When Marvin Austin decided to stay for his senior season, I, for one, was glad to see it. I thought that it’s refreshing to see a kid finish school and polish their craft while many are leaving school early to get a large pay check. Many suspected that Austin could have been a first round draft pick had he declared, but instead, he opted to stay.
After an NCAA investigation, it’s now looking like Austin will be suspended for his senior season and will miss out on the opportunity to further develop his game. It’s a bit depressing because at times, Austin flashes supreme talent at the defensive tackle position and some very high potential. While he certainly has flaws in his game, the talent is certainly there.
I had the chance to take a look at three Austin clips from the 2009 season, thanks to our scout and video coordinator, Aaron Aloysius. Let’s closely examine these clips to see what Austin can do well, and what he struggles with.
Austin vs. Virginia – 10/3/09
The first thing that stands out in the clip, and you can see it on the very first play, is Austin will frequently fail to fully extend his arms and keep the blockers at bay. In the first play, Austin takes on the blocker pad-to-pad, failing to disengage the blocker and make the play. On the following play (:13), Austin makes up for his previous mistake. While he lets the blocker get closer than he should, he does a nice job of using his hands to get off the block and make the tackle. At :53 in, Austin makes another costly mistake, allowing an angle block to take him entirely out of the play. Austin needs to do a better job anchoring against stronger blockers in the run game to redirect the blocker. Early on, Austin shows great pursuit on the ball carrier (prime example at 1:08), but he seems to slow down in the second half of games. That can be seen not only in the Virginia game, but of pretty much all of Austin’s tape. A perfect example of Austin appearing winded is at 1:55, when he does a great job of getting off the block but then seems like he’s in cement shoes when the runner shoots right by him. His lack of effort continues at 2:03 when Austin gets completely washed out of the play and Virginia rushes for an easy touchdown.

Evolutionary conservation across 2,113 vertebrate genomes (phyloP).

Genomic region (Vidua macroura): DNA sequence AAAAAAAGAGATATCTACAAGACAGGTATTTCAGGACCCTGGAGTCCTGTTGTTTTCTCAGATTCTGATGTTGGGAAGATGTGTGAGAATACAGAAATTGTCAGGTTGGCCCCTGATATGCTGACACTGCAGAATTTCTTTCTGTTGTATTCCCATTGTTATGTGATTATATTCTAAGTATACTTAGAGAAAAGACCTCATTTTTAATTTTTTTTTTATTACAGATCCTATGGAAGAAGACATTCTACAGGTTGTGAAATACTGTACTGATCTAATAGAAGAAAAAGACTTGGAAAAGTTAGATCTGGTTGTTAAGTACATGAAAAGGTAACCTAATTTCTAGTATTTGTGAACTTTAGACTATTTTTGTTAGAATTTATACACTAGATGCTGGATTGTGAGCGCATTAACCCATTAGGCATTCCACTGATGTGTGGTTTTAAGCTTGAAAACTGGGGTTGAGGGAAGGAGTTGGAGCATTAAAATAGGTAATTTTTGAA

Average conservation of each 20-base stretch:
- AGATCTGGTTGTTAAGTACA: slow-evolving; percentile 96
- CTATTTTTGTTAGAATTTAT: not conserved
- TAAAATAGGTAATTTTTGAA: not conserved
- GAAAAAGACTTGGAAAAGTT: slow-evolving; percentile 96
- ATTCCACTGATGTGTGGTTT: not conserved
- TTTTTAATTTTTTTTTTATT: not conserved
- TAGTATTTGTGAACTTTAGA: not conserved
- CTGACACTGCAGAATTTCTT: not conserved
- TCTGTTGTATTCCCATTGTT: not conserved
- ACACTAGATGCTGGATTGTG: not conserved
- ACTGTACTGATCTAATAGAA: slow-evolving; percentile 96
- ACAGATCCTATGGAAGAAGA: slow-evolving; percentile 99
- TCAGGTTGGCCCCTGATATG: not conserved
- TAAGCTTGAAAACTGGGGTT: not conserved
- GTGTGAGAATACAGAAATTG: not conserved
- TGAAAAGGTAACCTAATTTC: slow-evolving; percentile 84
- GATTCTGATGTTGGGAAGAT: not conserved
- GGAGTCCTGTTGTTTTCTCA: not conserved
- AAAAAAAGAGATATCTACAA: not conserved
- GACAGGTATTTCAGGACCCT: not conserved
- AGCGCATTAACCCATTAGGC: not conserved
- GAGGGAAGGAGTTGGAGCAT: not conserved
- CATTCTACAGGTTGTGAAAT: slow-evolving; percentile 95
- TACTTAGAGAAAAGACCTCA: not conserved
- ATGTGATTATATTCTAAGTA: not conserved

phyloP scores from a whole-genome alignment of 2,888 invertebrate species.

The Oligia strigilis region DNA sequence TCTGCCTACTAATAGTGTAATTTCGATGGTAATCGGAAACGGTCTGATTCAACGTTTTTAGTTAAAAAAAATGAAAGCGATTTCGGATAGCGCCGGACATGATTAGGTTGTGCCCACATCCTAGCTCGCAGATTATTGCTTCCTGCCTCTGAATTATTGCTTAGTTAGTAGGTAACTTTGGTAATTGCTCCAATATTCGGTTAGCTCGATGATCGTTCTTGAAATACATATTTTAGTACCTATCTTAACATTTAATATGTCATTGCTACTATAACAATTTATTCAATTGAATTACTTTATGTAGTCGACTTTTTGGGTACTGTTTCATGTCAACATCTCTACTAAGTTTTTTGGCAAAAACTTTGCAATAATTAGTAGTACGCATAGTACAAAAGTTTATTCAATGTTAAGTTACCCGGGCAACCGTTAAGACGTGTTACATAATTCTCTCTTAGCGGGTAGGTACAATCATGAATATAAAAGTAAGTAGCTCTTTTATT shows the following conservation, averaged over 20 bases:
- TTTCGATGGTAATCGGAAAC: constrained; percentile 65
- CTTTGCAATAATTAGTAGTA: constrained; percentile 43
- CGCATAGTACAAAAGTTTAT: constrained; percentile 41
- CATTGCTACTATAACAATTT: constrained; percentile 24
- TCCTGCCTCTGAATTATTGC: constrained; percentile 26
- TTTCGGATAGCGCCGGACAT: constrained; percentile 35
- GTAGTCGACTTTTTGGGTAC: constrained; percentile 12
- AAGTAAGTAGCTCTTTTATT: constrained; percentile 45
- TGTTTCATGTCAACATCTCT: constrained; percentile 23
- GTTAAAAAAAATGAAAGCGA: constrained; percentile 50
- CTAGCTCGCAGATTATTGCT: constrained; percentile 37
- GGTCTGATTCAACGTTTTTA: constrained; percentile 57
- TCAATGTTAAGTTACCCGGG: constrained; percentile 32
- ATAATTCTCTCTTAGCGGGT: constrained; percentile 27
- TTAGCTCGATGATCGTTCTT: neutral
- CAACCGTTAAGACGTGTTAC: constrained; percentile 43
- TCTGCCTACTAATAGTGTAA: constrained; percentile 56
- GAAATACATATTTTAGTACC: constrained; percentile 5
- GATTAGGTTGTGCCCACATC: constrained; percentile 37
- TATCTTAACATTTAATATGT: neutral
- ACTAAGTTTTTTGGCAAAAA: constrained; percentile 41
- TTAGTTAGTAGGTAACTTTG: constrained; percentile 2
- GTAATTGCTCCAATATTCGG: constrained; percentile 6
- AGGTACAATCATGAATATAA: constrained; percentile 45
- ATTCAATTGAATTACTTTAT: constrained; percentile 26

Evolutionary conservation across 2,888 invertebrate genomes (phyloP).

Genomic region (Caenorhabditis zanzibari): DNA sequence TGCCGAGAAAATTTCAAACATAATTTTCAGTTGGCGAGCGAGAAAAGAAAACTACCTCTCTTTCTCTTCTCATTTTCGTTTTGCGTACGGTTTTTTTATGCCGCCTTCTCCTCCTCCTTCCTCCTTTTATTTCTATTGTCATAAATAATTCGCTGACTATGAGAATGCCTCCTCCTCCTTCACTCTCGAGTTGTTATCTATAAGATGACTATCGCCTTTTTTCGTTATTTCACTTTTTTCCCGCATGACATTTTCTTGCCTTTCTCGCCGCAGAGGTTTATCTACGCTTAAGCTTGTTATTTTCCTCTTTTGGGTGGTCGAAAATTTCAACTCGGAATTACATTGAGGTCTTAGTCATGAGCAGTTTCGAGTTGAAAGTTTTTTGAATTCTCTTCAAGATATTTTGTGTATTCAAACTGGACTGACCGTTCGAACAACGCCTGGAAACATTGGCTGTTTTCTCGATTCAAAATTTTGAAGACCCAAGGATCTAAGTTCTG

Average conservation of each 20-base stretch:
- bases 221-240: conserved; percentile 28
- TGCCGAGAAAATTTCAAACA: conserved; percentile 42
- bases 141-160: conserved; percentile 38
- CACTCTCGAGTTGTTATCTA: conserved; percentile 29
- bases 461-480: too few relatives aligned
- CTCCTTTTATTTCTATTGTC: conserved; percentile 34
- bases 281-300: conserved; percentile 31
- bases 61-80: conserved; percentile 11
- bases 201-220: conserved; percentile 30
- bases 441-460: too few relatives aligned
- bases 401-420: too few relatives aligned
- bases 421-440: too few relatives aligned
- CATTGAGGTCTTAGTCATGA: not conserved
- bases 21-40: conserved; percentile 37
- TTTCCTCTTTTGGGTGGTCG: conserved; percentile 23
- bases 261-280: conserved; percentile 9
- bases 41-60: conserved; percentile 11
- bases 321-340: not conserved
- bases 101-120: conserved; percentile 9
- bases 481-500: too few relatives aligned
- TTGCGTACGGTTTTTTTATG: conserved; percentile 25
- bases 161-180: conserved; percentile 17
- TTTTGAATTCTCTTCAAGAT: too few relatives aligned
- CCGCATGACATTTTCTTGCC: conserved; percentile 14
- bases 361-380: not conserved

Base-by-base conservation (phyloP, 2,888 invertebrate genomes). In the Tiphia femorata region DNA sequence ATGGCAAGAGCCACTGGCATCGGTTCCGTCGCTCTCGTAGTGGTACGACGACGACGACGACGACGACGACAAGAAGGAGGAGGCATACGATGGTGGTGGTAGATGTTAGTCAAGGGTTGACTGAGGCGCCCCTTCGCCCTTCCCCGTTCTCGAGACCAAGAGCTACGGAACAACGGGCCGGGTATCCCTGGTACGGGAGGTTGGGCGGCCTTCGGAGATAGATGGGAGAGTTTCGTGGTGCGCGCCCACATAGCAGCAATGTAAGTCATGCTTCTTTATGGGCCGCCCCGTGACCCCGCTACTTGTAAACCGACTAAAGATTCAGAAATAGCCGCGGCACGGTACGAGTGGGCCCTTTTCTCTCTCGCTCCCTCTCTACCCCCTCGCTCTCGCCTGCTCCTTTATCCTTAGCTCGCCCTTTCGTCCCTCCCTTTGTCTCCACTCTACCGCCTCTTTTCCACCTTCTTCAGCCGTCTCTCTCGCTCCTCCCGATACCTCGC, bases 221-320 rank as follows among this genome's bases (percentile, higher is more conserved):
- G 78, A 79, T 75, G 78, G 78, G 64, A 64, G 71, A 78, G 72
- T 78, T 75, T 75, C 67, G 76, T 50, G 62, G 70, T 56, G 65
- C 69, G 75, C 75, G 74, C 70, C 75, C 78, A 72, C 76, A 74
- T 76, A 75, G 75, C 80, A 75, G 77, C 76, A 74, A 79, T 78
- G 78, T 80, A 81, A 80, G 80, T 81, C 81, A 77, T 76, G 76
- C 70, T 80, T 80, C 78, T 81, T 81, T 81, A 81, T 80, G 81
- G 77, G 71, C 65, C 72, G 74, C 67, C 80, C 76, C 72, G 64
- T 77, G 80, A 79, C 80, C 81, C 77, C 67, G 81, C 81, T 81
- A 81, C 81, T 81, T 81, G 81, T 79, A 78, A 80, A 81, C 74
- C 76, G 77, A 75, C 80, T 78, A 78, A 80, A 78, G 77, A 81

Austin vs. Boston College 11/21/09
At first glance, this might be Austin at his best. However, Austin just seems to be taking advantage of a relatively weak BC interior offensive line as well as some very tight coverage in the secondary. Austin did display some solid technique in this matchup, including a nice rip move (:13), a spin move (:44), the ability to chase down short passes (1:55) and the awareness to get his hands up into the quarterback’s passing lane (3:05). Just like in the Virginia game, Austin starts to ware down in the 2nd half, the best example of which is at 2:28. Austin records a sack in the final minutes (3:25) but clearly, this was due more to strong coverage than pass rush ability.
Austin vs. Pittsburgh – 12/31/09
The game against Pitt showed us a few things about Austin. Mainly, it showed that Austin isn’t strong against a double-team at all. Austin fails to anchor against the double-team block (:16, :50), allowing Pitt to open up huge running lanes. Now, this is also solid game planning from the Panthers, but it’s also revealing about Austin’s abilities at the point of attack. Austin was frequently overpowered by strong blockers, the best examples of which are at 1:27 and 1:41. When he faced single blockers, he showed quick lateral movement down the line (:01) when the rush went to the outside. Austin appeared to be very slow off the ball against Pitt (:16, :30, 1:09, etc), which constantly put him at a disadvantage. All in all, this game proved that Austin is a “one-gap penetrator” type, and will have to play in a 4-3 scheme in the NFL to be successful. Austin isn’t strong enough at the point of attack, use his arms and hands well enough and anchor himself against blockers anywhere near well enough to play defensive end in a 3-4 defense. Austin has showed us that as a pass rusher, he has a variety of moves and is quick to shoot the gap, which is more than likely how he’ll make a name for himself at the next level.